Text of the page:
Wednesday, 2 November 2011

Use PowerShell to check for illegal characters before uploading multiple files into SharePoint

If you have done any sort of bulk file uploading into SharePoint, you will be aware of issues with file names containing illegal characters. These files can disrupt the uploading process, potentially causing many hours of frustrating and time consuming tasks examining and repairing file names.

Files and folders are blocked by SharePoint during the uploading process for the following reasons:

  • They contain the following characters: & { } ~ # % (there are other illegal characters too, but as they are also blocked from use in Windows Explorer, it is assumed you will not have files named with these characters in your file system – if you do, you can adapt the script accordingly)
  • They are 128 characters in length or over
  • They start with a period character
  • They end with a period character
  • They contain consecutive period characters

There is further information available on this criteria here: http://www.thesug.org/mossasaurus/Wiki%20Pages/SharePoint%20Invalid%20Characters.aspx.

The PowerShell script in this article allows you to scan an entire folder structure, including subfolders, and report on all files and folders containing one or more of the conditions listed above. There are also options within the script to automatically rename illegal characters in file names with something acceptable to SharePoint – for example, renaming the & symbol with the word ‘and’.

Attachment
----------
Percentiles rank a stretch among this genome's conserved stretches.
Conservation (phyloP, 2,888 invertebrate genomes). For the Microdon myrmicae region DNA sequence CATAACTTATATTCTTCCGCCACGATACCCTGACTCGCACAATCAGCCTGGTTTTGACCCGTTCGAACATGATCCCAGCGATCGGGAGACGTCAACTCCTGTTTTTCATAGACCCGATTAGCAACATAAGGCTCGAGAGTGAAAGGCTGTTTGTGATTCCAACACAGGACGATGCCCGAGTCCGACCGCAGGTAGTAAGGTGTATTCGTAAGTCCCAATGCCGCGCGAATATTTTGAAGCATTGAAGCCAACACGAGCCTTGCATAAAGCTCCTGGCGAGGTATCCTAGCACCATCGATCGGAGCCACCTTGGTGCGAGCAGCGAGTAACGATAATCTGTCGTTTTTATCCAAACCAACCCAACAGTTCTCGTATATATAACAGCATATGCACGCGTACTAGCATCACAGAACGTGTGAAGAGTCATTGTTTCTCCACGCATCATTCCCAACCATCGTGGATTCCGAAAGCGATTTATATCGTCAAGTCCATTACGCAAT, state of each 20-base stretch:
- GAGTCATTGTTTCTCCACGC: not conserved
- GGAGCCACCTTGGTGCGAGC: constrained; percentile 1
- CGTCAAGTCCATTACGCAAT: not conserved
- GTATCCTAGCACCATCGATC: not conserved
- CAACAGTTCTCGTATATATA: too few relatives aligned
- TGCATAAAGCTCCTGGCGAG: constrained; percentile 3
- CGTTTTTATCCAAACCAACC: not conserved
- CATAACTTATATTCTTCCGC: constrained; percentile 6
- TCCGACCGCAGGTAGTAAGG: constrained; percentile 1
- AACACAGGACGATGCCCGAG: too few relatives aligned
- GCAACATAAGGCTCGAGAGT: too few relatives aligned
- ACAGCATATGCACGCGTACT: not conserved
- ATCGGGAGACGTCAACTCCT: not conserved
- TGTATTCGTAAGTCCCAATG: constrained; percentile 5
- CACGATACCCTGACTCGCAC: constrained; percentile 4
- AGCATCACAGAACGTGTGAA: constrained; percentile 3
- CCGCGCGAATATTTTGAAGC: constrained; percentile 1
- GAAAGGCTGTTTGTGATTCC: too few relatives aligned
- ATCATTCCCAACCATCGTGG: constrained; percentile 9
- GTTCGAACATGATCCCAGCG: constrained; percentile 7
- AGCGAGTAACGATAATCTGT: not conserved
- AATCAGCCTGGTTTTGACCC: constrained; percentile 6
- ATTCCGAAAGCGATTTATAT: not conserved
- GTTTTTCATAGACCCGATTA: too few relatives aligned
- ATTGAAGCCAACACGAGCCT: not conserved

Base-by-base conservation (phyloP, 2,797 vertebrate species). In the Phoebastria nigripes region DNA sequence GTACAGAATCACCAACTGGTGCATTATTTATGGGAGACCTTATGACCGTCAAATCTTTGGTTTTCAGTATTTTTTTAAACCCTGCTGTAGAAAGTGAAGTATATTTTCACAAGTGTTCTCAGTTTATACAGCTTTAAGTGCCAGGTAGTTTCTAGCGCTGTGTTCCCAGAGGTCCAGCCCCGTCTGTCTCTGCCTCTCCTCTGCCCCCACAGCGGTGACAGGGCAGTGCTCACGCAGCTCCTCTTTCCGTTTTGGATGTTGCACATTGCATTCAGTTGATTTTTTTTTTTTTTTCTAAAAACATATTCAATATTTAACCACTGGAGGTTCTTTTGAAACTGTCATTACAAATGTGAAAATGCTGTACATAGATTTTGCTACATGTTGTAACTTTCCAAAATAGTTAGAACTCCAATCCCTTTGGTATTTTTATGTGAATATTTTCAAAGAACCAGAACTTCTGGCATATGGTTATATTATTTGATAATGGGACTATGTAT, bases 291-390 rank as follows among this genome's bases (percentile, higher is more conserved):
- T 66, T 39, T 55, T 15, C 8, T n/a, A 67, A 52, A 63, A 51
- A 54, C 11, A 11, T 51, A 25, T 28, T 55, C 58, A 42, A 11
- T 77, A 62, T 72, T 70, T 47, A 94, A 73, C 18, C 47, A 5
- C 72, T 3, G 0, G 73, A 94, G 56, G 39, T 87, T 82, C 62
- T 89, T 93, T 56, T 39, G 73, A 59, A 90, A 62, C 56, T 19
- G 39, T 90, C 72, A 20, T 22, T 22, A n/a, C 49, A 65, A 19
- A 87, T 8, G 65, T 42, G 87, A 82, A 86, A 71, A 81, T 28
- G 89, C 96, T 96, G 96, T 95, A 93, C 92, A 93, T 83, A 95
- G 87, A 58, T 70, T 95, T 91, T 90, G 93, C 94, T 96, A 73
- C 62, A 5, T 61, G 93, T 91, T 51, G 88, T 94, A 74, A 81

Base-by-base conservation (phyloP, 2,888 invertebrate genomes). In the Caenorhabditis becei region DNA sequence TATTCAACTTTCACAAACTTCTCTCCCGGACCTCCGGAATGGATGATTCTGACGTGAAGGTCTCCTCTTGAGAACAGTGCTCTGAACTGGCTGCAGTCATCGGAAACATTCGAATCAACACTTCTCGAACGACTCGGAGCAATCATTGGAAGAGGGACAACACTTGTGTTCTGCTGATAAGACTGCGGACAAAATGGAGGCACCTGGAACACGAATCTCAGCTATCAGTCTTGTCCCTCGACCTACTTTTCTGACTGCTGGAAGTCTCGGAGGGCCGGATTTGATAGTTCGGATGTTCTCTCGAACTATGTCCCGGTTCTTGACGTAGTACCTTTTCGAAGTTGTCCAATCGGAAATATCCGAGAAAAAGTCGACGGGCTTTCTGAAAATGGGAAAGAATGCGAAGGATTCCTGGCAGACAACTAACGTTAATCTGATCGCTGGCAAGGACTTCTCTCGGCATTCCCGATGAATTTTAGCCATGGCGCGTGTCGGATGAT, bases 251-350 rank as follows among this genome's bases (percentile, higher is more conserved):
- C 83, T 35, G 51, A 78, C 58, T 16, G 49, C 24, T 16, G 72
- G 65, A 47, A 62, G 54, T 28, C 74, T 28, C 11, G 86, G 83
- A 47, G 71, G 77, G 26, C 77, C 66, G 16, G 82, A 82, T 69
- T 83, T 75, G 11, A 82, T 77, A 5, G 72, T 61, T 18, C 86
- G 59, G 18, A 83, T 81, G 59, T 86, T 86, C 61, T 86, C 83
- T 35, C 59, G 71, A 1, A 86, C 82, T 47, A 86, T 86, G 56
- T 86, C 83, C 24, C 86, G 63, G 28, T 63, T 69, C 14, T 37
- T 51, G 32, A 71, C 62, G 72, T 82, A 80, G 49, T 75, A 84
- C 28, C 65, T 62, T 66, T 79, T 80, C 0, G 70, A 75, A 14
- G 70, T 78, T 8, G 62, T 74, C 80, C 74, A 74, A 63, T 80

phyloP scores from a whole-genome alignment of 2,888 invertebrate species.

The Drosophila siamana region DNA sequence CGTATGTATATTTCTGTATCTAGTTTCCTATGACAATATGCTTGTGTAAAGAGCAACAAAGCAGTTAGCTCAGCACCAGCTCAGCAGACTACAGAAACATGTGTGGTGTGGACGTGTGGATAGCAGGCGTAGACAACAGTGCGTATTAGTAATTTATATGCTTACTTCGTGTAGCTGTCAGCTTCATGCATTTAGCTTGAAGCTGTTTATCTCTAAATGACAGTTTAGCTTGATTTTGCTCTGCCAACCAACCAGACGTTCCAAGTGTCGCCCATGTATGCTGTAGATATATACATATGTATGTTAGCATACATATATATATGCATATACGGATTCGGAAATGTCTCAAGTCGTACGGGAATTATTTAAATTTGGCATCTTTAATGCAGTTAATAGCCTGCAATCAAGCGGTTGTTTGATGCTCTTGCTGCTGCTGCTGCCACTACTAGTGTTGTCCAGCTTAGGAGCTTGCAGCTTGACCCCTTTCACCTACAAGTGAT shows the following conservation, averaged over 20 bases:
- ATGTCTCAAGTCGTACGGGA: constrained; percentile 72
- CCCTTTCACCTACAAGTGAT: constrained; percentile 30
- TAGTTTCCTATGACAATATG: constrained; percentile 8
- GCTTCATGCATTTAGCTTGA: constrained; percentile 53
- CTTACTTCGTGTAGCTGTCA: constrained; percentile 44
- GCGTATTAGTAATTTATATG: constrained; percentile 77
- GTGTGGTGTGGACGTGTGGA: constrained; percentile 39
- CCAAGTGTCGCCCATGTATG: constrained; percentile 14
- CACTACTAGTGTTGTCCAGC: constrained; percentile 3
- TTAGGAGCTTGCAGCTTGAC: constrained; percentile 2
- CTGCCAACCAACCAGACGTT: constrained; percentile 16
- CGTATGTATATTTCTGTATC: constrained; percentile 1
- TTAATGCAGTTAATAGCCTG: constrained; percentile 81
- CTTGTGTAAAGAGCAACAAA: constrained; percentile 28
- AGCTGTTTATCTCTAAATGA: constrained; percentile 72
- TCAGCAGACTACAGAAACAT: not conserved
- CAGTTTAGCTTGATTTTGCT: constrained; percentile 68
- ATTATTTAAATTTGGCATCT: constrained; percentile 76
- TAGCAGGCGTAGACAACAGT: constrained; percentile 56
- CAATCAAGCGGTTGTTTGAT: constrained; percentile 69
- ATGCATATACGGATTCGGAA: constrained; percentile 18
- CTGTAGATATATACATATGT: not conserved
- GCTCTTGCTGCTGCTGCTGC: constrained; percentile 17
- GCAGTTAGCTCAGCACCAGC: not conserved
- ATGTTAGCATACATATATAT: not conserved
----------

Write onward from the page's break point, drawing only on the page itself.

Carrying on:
To use the script, first load the following function in a PowerShell console. Note that loading the function will not actually do anything until you call it later from the command line:

function Check-IllegalCharacters ($Path, [switch]$Fix, [switch]$Verbose)
{
    Write-Host Checking files in $Path, please wait...
    #Get all files and folders under the path specified
    $items = Get-ChildItem -Path $Path -Recurse
    foreach ($item in $items)
    {
        #Check if the item is a file or a folder
        if ($item.PSIsContainer) { $type = "Folder" }
        else { $type = "File" }
       
        #Report item has been found if verbose mode is selected
        if ($Verbose) { Write-Host Found a $type called $item.FullName }
       
        #Check if item name is 128 characters or more in length
        if ($item.Name.Length -gt 127)
        {
            Write-Host $type $item.Name is 128 characters or over and will need to be truncated -ForegroundColor Red
        }
        else
        {
            #Got this from
http://powershell.com/cs/blogs/tips/archive/2011/05/20/finding-multiple-regex-matches.aspx
            $illegalChars = '[&{}~#%]'
            filter Matches($illegalChars)
            {
                $item.Name | Select-String -AllMatches $illegalChars |
                Select-Object -ExpandProperty Matches
                Select-Object -ExpandProperty Values
            }
           
            #Replace illegal characters with legal characters where found
            $newFileName = $item.Name
            Matches $illegalChars | ForEach-Object {
                Write-Host $type $item.FullName has the illegal character $_.Value -ForegroundColor Red
                #These characters may be used on the file system but not SharePoint
                if ($_.Value -match "&") { $newFileName = ($newFileName -replace "&", "and") }